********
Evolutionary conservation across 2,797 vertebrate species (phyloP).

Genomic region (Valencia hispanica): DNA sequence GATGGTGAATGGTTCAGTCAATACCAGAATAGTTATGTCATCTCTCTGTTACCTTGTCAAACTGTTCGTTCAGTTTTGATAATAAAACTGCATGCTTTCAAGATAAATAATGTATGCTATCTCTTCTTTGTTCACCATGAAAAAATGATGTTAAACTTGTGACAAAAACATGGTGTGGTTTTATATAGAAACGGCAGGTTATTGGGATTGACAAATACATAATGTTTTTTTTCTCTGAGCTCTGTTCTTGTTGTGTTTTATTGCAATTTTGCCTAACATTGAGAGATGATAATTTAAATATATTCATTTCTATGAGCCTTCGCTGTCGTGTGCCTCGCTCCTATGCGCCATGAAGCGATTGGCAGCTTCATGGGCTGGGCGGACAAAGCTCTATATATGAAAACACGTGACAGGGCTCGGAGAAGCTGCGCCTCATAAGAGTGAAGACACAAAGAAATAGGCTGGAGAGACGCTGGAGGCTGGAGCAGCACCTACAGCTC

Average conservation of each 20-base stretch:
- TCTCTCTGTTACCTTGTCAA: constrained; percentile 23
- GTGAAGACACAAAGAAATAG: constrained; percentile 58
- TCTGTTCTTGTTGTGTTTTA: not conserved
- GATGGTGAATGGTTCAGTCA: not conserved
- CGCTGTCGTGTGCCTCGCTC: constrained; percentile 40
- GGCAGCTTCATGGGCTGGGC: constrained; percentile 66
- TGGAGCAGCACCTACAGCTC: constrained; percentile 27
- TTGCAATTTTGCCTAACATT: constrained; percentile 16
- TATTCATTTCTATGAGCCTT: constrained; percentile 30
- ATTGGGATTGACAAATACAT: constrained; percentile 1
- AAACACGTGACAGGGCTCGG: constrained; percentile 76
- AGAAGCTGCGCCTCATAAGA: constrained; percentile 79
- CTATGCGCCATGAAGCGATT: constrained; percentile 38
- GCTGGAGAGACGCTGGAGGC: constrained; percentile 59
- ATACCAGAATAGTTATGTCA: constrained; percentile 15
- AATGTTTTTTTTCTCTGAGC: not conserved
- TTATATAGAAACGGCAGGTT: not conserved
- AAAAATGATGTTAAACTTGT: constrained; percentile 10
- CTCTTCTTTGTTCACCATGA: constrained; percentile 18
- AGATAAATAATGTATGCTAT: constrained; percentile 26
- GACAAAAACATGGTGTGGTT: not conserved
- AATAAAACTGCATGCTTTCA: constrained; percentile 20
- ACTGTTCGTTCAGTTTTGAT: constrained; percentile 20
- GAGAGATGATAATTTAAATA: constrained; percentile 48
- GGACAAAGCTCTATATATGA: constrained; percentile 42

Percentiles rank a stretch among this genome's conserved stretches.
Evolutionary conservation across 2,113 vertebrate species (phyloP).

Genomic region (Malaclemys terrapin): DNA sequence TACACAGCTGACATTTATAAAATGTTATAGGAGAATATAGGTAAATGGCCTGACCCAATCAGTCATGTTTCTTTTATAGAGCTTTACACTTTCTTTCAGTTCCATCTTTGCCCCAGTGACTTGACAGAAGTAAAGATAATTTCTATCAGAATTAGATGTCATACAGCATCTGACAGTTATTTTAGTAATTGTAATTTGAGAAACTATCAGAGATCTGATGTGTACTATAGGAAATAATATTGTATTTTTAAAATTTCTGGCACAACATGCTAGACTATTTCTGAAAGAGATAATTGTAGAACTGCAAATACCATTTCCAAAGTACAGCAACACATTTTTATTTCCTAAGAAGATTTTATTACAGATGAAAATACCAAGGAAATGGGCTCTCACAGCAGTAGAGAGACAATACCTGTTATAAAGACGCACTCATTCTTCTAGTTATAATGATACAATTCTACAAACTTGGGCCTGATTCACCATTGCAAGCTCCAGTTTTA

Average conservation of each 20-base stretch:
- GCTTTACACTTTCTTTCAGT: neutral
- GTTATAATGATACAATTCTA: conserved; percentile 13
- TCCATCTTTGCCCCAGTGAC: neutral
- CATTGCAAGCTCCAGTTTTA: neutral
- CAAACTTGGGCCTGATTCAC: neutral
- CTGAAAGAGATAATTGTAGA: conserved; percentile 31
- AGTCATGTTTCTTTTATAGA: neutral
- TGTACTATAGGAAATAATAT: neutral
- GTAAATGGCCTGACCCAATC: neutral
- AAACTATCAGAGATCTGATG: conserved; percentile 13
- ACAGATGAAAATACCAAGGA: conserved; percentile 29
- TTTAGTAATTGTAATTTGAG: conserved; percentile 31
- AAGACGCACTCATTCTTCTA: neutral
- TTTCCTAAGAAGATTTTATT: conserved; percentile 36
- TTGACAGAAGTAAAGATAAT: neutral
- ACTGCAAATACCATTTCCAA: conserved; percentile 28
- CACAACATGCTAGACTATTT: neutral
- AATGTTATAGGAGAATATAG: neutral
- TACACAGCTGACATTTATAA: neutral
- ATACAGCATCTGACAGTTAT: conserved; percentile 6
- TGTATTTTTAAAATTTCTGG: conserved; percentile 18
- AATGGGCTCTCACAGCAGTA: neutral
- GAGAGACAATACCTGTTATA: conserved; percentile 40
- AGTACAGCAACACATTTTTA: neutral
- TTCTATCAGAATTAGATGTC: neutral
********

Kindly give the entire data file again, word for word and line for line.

Evolutionary conservation across 2,797 vertebrate species (phyloP).

Genomic region (Valencia hispanica): DNA sequence GATGGTGAATGGTTCAGTCAATACCAGAATAGTTATGTCATCTCTCTGTTACCTTGTCAAACTGTTCGTTCAGTTTTGATAATAAAACTGCATGCTTTCAAGATAAATAATGTATGCTATCTCTTCTTTGTTCACCATGAAAAAATGATGTTAAACTTGTGACAAAAACATGGTGTGGTTTTATATAGAAACGGCAGGTTATTGGGATTGACAAATACATAATGTTTTTTTTCTCTGAGCTCTGTTCTTGTTGTGTTTTATTGCAATTTTGCCTAACATTGAGAGATGATAATTTAAATATATTCATTTCTATGAGCCTTCGCTGTCGTGTGCCTCGCTCCTATGCGCCATGAAGCGATTGGCAGCTTCATGGGCTGGGCGGACAAAGCTCTATATATGAAAACACGTGACAGGGCTCGGAGAAGCTGCGCCTCATAAGAGTGAAGACACAAAGAAATAGGCTGGAGAGACGCTGGAGGCTGGAGCAGCACCTACAGCTC

Average conservation of each 20-base stretch:
- TCTCTCTGTTACCTTGTCAA: constrained; percentile 23
- GTGAAGACACAAAGAAATAG: constrained; percentile 58
- TCTGTTCTTGTTGTGTTTTA: not conserved
- GATGGTGAATGGTTCAGTCA: not conserved
- CGCTGTCGTGTGCCTCGCTC: constrained; percentile 40
- GGCAGCTTCATGGGCTGGGC: constrained; percentile 66
- TGGAGCAGCACCTACAGCTC: constrained; percentile 27
- TTGCAATTTTGCCTAACATT: constrained; percentile 16
- TATTCATTTCTATGAGCCTT: constrained; percentile 30
- ATTGGGATTGACAAATACAT: constrained; percentile 1
- AAACACGTGACAGGGCTCGG: constrained; percentile 76
- AGAAGCTGCGCCTCATAAGA: constrained; percentile 79
- CTATGCGCCATGAAGCGATT: constrained; percentile 38
- GCTGGAGAGACGCTGGAGGC: constrained; percentile 59
- ATACCAGAATAGTTATGTCA: constrained; percentile 15
- AATGTTTTTTTTCTCTGAGC: not conserved
- TTATATAGAAACGGCAGGTT: not conserved
- AAAAATGATGTTAAACTTGT: constrained; percentile 10
- CTCTTCTTTGTTCACCATGA: constrained; percentile 18
- AGATAAATAATGTATGCTAT: constrained; percentile 26
- GACAAAAACATGGTGTGGTT: not conserved
- AATAAAACTGCATGCTTTCA: constrained; percentile 20
- ACTGTTCGTTCAGTTTTGAT: constrained; percentile 20
- GAGAGATGATAATTTAAATA: constrained; percentile 48
- GGACAAAGCTCTATATATGA: constrained; percentile 42

Percentiles rank a stretch among this genome's conserved stretches.
Evolutionary conservation across 2,113 vertebrate species (phyloP).

Genomic region (Malaclemys terrapin): DNA sequence TACACAGCTGACATTTATAAAATGTTATAGGAGAATATAGGTAAATGGCCTGACCCAATCAGTCATGTTTCTTTTATAGAGCTTTACACTTTCTTTCAGTTCCATCTTTGCCCCAGTGACTTGACAGAAGTAAAGATAATTTCTATCAGAATTAGATGTCATACAGCATCTGACAGTTATTTTAGTAATTGTAATTTGAGAAACTATCAGAGATCTGATGTGTACTATAGGAAATAATATTGTATTTTTAAAATTTCTGGCACAACATGCTAGACTATTTCTGAAAGAGATAATTGTAGAACTGCAAATACCATTTCCAAAGTACAGCAACACATTTTTATTTCCTAAGAAGATTTTATTACAGATGAAAATACCAAGGAAATGGGCTCTCACAGCAGTAGAGAGACAATACCTGTTATAAAGACGCACTCATTCTTCTAGTTATAATGATACAATTCTACAAACTTGGGCCTGATTCACCATTGCAAGCTCCAGTTTTA

Average conservation of each 20-base stretch:
- GCTTTACACTTTCTTTCAGT: neutral
- GTTATAATGATACAATTCTA: conserved; percentile 13
- TCCATCTTTGCCCCAGTGAC: neutral
- CATTGCAAGCTCCAGTTTTA: neutral
- CAAACTTGGGCCTGATTCAC: neutral
- CTGAAAGAGATAATTGTAGA: conserved; percentile 31
- AGTCATGTTTCTTTTATAGA: neutral
- TGTACTATAGGAAATAATAT: neutral
- GTAAATGGCCTGACCCAATC: neutral
- AAACTATCAGAGATCTGATG: conserved; percentile 13
- ACAGATGAAAATACCAAGGA: conserved; percentile 29
- TTTAGTAATTGTAATTTGAG: conserved; percentile 31
- AAGACGCACTCATTCTTCTA: neutral
- TTTCCTAAGAAGATTTTATT: conserved; percentile 36
- TTGACAGAAGTAAAGATAAT: neutral
- ACTGCAAATACCATTTCCAA: conserved; percentile 28
- CACAACATGCTAGACTATTT: neutral
- AATGTTATAGGAGAATATAG: neutral
- TACACAGCTGACATTTATAA: neutral
- ATACAGCATCTGACAGTTAT: conserved; percentile 6
- TGTATTTTTAAAATTTCTGG: conserved; percentile 18
- AATGGGCTCTCACAGCAGTA: neutral
- GAGAGACAATACCTGTTATA: conserved; percentile 40
- AGTACAGCAACACATTTTTA: neutral
- TTCTATCAGAATTAGATGTC: neutral